Exploration of the physical health of dual users of heroin and crack in methadone treatment who inject or have previously injected drugs
Most colleagues who knew that I was writing a research paper assumed that it was part of some academic degree or professional qualification. Most people who heard my talks about this research study at international conferences thought it was part of my job.
But the truth is that I came up with the idea for this study back in 2015-2016, while working for an employer providing treatment to drug users in London. My employer supported me by offering me the job I asked for: part-time researcher and part-time treatment practitioner, and I had amazing clinical supervisors in Jenny Corless and Mary Bell Macleod.
After setting up a collaboration with Dr. Lynne Dawkins at LSBU I wrote the study design and received ethical approval with her support and guidance. The next step had a flavour of a one-man band approach: study advertising, recruitment, interviews in two locations, more data collection, analysis. Not without support – as Mary Bell regularly cleared my way and guided me in visible and invisible ways beyond the supervision, and several colleagues sent interested clients my way.
I interviewed about 40 people out of the 100 I had planned because it all came to a tragic end in early 2017, with the bankrupcy of my then-employer.
I was often told that any sane person would grieve the broken pieces and move on. But giving up wasn’t on. I wanted to believe that the study will make it into a publication somehow, and both Mary Bell and Lynne supported me until the end.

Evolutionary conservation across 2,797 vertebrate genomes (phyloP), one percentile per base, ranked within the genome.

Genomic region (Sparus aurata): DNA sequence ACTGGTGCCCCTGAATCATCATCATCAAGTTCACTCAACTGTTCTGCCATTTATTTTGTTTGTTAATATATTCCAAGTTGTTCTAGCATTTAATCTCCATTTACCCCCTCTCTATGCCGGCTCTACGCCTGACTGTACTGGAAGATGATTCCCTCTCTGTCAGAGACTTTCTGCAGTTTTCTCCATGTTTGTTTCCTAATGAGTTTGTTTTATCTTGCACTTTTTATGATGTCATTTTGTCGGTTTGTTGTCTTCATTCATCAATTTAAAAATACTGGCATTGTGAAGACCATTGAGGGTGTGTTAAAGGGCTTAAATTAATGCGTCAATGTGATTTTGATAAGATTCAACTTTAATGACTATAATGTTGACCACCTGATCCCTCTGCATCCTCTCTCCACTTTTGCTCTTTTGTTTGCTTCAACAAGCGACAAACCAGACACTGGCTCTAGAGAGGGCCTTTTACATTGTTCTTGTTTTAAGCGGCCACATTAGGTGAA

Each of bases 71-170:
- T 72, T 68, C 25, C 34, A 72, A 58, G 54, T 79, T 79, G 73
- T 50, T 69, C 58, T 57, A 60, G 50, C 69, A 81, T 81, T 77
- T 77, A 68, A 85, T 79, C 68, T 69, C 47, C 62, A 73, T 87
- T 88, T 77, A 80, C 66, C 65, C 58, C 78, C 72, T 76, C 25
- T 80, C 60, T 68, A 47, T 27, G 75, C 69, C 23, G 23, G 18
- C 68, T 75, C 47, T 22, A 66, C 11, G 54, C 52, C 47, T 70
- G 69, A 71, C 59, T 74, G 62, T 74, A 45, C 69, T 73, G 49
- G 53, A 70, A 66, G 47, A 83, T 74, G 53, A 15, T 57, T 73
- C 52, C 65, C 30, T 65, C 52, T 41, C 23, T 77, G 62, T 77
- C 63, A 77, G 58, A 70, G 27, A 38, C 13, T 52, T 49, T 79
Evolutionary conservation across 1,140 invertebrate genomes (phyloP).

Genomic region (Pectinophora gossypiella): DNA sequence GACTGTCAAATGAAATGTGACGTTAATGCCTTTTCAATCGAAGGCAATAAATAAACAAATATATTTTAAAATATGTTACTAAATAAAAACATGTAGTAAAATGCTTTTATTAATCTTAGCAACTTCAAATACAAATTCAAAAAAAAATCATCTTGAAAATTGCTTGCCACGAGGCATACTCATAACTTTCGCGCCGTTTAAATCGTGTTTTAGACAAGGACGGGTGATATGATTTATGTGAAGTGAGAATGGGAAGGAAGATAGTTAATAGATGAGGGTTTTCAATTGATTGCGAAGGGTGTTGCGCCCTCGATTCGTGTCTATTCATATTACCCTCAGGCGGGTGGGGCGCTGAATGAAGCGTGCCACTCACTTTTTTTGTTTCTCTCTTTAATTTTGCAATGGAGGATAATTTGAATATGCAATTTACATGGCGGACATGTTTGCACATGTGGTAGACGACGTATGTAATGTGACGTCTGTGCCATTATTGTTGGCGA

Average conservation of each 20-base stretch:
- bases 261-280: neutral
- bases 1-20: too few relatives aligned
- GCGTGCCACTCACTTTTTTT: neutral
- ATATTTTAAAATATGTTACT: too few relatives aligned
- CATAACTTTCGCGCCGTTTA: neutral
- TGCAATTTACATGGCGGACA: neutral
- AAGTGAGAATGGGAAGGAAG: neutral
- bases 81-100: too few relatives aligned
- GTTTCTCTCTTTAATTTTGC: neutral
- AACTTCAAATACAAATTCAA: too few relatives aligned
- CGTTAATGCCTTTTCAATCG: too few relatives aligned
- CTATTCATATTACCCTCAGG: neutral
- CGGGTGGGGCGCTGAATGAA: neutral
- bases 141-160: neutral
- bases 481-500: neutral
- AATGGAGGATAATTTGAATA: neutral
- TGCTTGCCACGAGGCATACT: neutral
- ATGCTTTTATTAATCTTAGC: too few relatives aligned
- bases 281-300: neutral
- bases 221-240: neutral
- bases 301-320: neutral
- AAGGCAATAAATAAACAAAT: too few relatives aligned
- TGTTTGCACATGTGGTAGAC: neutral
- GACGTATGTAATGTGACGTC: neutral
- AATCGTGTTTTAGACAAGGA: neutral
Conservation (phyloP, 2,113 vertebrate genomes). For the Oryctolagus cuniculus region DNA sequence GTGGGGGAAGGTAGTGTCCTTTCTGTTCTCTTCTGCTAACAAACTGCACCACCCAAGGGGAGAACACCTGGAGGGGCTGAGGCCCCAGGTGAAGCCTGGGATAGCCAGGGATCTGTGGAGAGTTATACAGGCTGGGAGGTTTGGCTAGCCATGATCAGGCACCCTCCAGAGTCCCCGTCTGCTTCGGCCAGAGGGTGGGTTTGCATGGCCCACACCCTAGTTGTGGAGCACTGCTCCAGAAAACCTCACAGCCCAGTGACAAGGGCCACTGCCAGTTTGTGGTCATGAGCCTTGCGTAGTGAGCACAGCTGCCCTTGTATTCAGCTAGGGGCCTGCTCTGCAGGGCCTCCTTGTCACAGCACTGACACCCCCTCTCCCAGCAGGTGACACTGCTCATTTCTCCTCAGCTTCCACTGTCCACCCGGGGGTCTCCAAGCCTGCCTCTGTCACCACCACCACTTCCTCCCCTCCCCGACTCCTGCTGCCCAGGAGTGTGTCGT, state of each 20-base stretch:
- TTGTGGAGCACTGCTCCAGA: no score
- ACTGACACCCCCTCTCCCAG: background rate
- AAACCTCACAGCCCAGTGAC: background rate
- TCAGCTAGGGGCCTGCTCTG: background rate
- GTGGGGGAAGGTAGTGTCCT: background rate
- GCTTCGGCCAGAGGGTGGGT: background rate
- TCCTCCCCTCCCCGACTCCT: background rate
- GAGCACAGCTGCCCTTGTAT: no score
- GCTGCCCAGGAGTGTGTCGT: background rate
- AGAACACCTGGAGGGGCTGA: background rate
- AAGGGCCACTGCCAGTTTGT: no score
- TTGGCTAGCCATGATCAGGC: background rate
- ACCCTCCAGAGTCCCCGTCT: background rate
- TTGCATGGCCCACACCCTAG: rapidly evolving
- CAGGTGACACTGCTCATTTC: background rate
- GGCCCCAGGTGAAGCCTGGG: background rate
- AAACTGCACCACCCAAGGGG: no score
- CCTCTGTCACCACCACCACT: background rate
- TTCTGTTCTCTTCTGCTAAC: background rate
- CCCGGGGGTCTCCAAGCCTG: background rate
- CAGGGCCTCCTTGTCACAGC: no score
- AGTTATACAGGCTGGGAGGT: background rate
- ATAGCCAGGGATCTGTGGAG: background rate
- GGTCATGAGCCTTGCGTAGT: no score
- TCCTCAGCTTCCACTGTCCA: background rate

Researchers are usually incredibly organised and efficient, also when it comes to publications. Unlike me who needed 4 whole years to get the study written down. This paper survived 4 employers and two incredibly complicated international relocations in the middle of the Covid-19 pandemic, feeding on the little attention I could give it during my weekends and the hours I was supposed to relax and recharge after a day of hard work. Papers normally cost someone’s working hours and salary, and a research budget. I couldn’t say how high the costs of this paper were but they included private life time (mine and my co-authors’), private finances for attending conferences (exept from one sponsorship from Indivior), lack of sleep, tears, exasperation, hopelessness, frustration, loneliness, self-doubt and fight agaist all the odds.
5 years after a glorious start and 4 years after a dramatic near-death experience of this research here is what we learned from all the IV drug users who shared their stories with me: